Season 1, Episode 20
Date of airing: April 30, 2004 (CBS)
Nielsen ratings information: 7.6 million viewers, 5.2/10 in Households, 1.9/7 with Adults 18-49
In which Grace will turn into a literary genius, because apparently in this show, everyone finds their thing ever before Joan does, since Joan hasn’t come to the realization that “not giving up” is a thing as well, and it has been her thing ever since God came to her. Although no one knows how much failing Joan did in the past, and how many times she decided to not give up, which is why God decided to come to Joan for minor and major tasks.
Anyway, this episode was good enough. I am getting a little tired over the fact that Joan always thinks God’s tasks are for her own development, when she had to realize by now that Joan is the focal element of people’s lives changing for the better, while sometimes nothing changes for Joan herself. I was annoyed by Joan wanting to find her thing with the yearbook, trying to force herself to a talent, just so she can keep up with all the other students around her. I guess that made for a better moment between her and Adam at the end, before the drop of the very colorful copies of Grace’s poem, but realistically speaking, Joan should have realized her talent a long time ago, and having her still act like a ten-year-old girl who wants to have that one specific thing seems just a little bit out of character. One can only hope Joan knows now what good she is for, and how good she actually is in what she is doing, and that she will never have to question any one of God’s tasks ever again, let alone believe that they are for her own good. Sometimes they are (getting some extra money in her wallet with a job is a good thing for her), but she should have realized by now that God’s tasks are here to help other people, too. Maybe someone should tell Joan that she is going to be a great social worker one day, and most of the times those people are heroes. You just never know, because no one seems them as important people in this society.
I also think that Helen’s disappointment and sadness in Joan not following the JERRY MAGUIRE moment of stepping out with Helen was a bit too much for me, but here I believe that the writers added it, due to the fact that the episode came in short. Kevin obviously had no story in this episode, showing up twice or thrice to react to Joan’s life, just to roll away a minute later, and for whatever reason that happened, the writers needed to replace his storyline with something else, hence Helen’s disappointment. I don’t even know why she believed that she would lose Joan, just because Joan happened to stay with the yearbook project, instead of blindly following her mother into the unknown and unexpected. It’s sort of in contrast with the moment Helen mentioned that she isn’t allowed to make decisions for the yearbook team, let alone influence them to make certain decisions. Yet here was Helen, trying to influence Joan into leaving the yearbook team for her own sake, which was a failure. So, Helen wasn’t allowed to influence the yearbook team, but when she really wanted to do so (with Joan), she was unable to? I don’t really see why that is the message of her character arc. It’s a great conflict, don’t get me wrong, but it’s a little weird that Joan would follow one rule and then just throw it to smithereens.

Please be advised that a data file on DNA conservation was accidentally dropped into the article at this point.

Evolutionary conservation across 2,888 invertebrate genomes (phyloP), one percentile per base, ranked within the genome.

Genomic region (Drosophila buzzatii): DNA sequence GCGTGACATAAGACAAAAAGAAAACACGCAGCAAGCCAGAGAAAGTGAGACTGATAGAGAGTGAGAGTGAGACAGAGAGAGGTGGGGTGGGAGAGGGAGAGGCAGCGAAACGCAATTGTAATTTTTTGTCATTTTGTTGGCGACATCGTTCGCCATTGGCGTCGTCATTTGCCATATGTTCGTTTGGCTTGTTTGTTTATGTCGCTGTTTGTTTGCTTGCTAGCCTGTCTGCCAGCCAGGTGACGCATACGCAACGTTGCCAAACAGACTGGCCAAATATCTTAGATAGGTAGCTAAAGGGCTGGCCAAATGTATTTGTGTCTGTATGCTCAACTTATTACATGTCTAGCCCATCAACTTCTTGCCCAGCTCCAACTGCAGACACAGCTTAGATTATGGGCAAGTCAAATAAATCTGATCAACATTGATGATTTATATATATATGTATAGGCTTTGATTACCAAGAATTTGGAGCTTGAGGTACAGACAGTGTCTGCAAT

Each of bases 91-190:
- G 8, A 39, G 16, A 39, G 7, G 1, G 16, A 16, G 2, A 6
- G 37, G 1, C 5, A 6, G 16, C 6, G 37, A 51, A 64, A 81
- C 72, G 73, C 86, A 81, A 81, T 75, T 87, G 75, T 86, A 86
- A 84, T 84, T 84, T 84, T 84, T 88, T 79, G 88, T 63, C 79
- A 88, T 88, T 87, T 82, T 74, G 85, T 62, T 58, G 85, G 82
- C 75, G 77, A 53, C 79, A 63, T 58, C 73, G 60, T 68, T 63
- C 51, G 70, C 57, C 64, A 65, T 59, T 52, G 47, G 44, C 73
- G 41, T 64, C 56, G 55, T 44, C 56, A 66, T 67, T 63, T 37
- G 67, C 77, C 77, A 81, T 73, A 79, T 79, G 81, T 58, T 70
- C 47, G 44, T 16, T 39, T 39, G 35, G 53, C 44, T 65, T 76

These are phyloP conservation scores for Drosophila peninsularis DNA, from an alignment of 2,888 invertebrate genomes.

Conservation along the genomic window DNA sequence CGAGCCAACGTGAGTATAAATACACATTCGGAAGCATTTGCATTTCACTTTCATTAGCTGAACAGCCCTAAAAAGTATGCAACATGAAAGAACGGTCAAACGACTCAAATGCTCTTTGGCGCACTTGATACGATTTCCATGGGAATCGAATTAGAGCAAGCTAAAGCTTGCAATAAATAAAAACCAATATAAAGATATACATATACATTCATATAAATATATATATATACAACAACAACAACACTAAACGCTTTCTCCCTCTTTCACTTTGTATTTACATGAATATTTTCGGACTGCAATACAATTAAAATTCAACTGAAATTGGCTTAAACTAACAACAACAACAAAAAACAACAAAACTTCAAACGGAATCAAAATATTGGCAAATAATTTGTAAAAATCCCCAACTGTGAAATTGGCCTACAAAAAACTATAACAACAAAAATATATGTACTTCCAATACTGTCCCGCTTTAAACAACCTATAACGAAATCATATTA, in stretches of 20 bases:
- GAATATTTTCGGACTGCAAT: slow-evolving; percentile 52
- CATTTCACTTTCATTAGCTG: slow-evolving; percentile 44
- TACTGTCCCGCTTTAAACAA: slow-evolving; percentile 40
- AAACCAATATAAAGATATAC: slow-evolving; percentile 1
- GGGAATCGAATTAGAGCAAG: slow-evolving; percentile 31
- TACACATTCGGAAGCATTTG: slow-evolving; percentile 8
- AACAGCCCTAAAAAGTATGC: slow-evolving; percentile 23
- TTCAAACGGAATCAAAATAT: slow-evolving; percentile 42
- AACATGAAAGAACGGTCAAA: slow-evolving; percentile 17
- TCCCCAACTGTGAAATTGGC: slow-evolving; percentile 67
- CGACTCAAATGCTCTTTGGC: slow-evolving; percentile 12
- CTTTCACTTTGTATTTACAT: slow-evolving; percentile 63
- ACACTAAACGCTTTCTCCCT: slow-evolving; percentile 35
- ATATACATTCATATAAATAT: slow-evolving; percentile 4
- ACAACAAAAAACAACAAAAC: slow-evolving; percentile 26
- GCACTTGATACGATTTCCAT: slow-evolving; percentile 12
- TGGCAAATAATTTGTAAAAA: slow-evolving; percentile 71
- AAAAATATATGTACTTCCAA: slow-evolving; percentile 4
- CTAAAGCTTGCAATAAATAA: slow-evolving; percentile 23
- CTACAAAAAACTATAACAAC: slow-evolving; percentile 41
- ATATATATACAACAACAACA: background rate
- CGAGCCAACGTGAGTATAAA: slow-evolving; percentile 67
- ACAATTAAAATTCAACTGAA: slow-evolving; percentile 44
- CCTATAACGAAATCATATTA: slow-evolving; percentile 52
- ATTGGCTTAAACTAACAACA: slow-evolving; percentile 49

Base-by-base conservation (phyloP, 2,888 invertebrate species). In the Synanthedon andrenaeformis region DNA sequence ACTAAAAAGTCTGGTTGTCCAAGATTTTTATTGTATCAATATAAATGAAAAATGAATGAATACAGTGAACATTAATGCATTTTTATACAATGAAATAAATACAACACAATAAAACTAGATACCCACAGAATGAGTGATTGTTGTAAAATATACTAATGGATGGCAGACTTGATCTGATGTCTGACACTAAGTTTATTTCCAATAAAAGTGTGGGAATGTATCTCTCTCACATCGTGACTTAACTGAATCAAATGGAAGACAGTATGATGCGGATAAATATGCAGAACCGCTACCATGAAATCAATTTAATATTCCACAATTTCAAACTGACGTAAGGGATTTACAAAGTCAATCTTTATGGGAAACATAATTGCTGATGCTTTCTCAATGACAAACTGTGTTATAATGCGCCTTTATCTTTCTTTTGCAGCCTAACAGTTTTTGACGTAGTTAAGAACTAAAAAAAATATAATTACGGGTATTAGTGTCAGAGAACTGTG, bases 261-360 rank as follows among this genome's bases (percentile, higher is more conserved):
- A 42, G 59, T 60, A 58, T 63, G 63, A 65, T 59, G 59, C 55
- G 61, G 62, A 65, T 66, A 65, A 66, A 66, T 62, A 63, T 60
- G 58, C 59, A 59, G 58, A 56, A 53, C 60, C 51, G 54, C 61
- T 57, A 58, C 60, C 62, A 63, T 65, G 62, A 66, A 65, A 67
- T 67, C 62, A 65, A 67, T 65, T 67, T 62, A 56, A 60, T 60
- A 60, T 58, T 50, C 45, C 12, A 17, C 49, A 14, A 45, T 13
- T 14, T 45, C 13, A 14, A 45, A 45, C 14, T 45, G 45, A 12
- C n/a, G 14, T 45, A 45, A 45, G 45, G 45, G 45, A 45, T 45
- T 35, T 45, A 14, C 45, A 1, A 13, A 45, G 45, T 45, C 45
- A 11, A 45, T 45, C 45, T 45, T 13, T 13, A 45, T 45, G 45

The rest of the episode was a bit forgettable. I was glad to see that Iris is still part of the show and that the writers didn’t just retcon her out of existence, now that Joan and Adam are an item, but the way the writers handled Iris’s existence during this hour was a bit lame. Although I have respect for the girls to not go all bitchy and furious on each other, just because of a boy, one could have thought that there was a premise behind Iris and Joan’s love for the same boy. The two girls are way too nice to each other, especially after what happened. And still, Iris’s back story has not been made use of ever since her crying moment episodes ago.
Meanwhile, you could think that both Kevin and Will didn’t have a story in this episode, because maybe you forgot they were ever in this episode. Will’s story of catching a husband giving money to an assassin should be major for any other CBS crime procedural, but JOAN OF ARCADIA being the successor to TOUCHED BY AN ANGEL, it’s a crime plot almost entirely forgotten, as soon as you have grown some distance to the episode. I did however realize that the writers have recently begun to create police procedural stories for Will that have him reflect on his own family, like he elevator birth making him think how he could ever miss the birth of his own kids. And now the premise of a husband hiring a killer to murder his wife, which makes Will think twice about how screwed up some people’s marriages must be. But yeah, Kevin didn’t have a storyline, right? Is he still looking for feelings inside?
Instead, that amount of screentime went straight to Luke, who sort of got a mature way to develop his character. That thing with Friedman was pretty good, and I appreciated it, as Luke’s story didn’t happen to be about love, but about friendship. It’s a premise JOAN OF ARCADIA hasn’t dived into much lately (basically, only Joan and Grace are friends right now, but not even their friendship is being defined by friendship things), so it’s about time for the show to go down that route again, especially since it seems too real. Hanging around with your girlfriend too much is apparently a real syndrome, and sometimes you just need distance. Hanging out with the buddies might be the right kind of treatment, before any relationship gets sour.